Jeff Christopherson writes an article in Christianity Today that is pointing in the right direction. You can read the full article here: When Culture Tilts Away from your Church.
Here are some highlights:
Thinking differently can be difficult. Our ruts testify to our staggering preferences for the familiar. Even if they slow us down to a creeping clamber, they’re ‘our ruts,’ and we prefer what we know.
But at some point, in our crawl, some of us look up and around and ask, “Is this familiar path that I’m traveling taking me where I need to go?”
...Few among us believe that we are still in the “golden age” of church growth, yet many of our systems are still calibrated with methodologies designed for a previous era. We prioritize launching worship experiences which bake in the preeminent consumeristic value of excellence with the principal metric of attendance...
When culture is tilted toward the church, we instinctively know what to do. We position ourselves as a preferred, or at least viable alternative. We welcome them in with a warm and sincere greeting. Hand them a nice gift bag with a quality T-shirt and a mug. Invite them to a casual meet and greet with the pastor. And get them to sign up for the new member’s class.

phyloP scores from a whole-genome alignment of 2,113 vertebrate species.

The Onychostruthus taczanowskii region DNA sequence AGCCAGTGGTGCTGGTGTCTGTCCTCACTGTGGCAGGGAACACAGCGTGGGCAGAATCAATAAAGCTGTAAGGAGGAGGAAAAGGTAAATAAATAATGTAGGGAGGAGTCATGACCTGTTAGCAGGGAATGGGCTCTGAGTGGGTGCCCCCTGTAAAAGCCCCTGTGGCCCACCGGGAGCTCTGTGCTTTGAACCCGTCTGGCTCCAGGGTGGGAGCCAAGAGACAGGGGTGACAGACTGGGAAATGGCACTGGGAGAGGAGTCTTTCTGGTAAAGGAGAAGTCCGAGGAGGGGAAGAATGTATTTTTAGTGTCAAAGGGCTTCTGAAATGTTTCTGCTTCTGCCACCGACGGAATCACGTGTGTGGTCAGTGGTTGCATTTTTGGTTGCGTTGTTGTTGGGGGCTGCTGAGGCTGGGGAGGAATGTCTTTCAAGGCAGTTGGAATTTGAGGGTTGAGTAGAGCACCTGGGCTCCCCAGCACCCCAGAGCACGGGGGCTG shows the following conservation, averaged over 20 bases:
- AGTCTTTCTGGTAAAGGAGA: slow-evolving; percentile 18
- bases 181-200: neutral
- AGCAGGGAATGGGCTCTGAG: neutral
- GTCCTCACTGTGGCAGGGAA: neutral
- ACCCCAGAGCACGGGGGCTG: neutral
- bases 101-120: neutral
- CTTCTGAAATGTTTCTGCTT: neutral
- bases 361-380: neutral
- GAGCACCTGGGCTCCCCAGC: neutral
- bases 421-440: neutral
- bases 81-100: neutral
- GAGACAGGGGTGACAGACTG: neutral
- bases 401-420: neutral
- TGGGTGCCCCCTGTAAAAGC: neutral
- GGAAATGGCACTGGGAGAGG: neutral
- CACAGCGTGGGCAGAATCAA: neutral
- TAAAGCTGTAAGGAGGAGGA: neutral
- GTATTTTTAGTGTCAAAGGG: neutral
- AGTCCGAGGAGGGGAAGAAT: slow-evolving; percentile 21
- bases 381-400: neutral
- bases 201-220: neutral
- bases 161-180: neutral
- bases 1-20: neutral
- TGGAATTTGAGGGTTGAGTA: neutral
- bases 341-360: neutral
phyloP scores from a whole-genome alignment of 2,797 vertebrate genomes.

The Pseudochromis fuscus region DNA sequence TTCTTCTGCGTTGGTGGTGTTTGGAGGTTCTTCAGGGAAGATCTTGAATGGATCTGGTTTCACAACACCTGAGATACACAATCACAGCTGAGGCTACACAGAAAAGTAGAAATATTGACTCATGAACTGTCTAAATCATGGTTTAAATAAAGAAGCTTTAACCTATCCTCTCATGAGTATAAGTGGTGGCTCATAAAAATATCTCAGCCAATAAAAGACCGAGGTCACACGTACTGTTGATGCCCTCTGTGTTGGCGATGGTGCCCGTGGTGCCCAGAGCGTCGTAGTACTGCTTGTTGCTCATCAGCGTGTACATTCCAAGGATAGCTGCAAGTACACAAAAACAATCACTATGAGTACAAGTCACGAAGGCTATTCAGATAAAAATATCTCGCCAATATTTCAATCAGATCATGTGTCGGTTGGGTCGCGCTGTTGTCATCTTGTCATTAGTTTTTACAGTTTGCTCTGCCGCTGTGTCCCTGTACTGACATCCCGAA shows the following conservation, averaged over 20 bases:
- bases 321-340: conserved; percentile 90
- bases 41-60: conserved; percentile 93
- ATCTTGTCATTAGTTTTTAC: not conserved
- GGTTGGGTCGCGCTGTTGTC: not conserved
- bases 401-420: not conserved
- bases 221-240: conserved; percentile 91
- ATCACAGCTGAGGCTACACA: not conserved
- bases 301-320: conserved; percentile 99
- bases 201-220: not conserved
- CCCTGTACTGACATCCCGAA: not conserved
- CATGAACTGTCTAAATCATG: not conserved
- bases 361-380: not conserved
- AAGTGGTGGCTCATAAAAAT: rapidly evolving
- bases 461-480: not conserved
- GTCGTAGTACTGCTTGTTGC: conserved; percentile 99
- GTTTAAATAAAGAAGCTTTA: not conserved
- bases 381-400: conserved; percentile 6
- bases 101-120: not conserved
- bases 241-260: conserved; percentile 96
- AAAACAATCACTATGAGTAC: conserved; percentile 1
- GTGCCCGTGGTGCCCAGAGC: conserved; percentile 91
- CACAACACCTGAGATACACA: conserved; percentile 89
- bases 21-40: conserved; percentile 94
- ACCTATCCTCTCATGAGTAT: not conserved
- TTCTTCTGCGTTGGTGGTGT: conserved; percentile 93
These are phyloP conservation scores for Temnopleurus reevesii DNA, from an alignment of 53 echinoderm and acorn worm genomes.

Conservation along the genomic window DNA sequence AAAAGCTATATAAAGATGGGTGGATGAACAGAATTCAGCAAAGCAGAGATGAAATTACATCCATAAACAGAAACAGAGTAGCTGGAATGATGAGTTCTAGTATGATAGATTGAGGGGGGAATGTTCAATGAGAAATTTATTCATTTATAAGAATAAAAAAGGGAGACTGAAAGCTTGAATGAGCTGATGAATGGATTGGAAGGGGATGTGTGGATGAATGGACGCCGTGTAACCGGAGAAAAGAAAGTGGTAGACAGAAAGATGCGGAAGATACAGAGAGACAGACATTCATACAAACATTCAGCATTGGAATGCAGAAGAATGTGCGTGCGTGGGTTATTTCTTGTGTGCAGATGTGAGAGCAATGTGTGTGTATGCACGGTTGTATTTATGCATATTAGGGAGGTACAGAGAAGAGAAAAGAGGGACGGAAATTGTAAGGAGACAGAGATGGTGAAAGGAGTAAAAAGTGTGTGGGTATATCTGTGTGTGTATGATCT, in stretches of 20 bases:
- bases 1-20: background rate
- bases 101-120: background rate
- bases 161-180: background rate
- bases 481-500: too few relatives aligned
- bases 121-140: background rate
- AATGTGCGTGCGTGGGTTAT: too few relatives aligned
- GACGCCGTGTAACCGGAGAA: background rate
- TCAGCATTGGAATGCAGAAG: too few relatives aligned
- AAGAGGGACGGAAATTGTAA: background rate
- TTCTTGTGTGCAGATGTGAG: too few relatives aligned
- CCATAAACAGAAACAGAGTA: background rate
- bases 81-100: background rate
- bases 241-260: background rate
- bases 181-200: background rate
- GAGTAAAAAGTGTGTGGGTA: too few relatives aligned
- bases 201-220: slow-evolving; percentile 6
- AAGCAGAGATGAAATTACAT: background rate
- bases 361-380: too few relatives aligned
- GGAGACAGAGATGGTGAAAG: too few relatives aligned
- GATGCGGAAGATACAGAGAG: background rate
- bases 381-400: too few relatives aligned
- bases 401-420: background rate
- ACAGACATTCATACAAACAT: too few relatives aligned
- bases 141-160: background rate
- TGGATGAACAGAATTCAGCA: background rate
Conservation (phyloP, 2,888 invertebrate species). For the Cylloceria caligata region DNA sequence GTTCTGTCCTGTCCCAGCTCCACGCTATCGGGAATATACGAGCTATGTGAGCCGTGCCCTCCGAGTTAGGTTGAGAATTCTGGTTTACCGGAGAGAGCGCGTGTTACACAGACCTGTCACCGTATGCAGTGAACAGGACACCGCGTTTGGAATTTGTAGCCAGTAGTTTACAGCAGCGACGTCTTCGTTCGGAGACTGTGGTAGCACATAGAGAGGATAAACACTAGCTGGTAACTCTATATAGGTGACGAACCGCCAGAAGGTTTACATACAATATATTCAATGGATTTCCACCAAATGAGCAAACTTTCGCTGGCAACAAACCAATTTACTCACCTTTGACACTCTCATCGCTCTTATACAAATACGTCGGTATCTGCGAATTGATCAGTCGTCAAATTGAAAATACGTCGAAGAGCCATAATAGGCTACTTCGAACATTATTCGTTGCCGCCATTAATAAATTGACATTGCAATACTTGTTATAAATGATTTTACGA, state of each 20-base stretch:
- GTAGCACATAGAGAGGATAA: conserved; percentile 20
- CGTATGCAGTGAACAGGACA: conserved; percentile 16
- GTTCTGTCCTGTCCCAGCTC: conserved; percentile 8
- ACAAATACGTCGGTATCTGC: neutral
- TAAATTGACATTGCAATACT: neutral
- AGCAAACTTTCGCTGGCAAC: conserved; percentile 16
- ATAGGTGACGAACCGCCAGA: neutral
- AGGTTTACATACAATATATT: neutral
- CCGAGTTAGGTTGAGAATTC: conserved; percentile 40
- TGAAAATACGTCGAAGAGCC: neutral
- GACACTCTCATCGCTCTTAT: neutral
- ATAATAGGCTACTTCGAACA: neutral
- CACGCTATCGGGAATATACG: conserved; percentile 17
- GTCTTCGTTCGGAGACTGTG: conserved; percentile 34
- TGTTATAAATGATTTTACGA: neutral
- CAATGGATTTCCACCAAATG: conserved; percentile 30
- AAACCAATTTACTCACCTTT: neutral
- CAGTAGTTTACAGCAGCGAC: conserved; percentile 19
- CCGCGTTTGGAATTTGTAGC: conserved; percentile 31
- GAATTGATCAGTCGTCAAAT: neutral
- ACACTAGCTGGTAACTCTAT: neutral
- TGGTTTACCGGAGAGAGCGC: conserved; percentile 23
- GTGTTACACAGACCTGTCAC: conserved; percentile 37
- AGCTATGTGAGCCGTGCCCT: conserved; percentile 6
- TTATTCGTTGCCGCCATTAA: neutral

Its muscle memory for most of us.
But what happens when the culture is tilted away from the church? What do we do when there are only social disadvantages to our evangelical ties? What do we do when our golden era techniques no longer have an attraction?
Make no mistake, this is the current reality of our mission field.
But to that difficult question, there is some very good news. Much of the disciple-making within the majority world, and numerous immigrant and inner-city churches within North America, and the entirety of the book of Acts embodies three priorities that appear to be alien to our “golden-age” thinking – but serves as living proof to the Jesus-way of his community.
From here, Christopherson outlines three priorities the first of which is this:
We need a different kind of church. Rather than a hyper-focus on the gathering, we must prioritize equipping people for a disciple-making movement. Disciple-making is the goal, not a hopeful byproduct of the gathering. By decreasing our focus on the gatherings as an end, we now have the margin to increase our effort to make disciples who live vibrantly sent lives. We are no longer a church of the intentionally gathered and unintentionally scattered – but of the gathered and intentionally deployed.
Amen. This paragraph alone is worth reading the article for. Again, you can read the entire article here.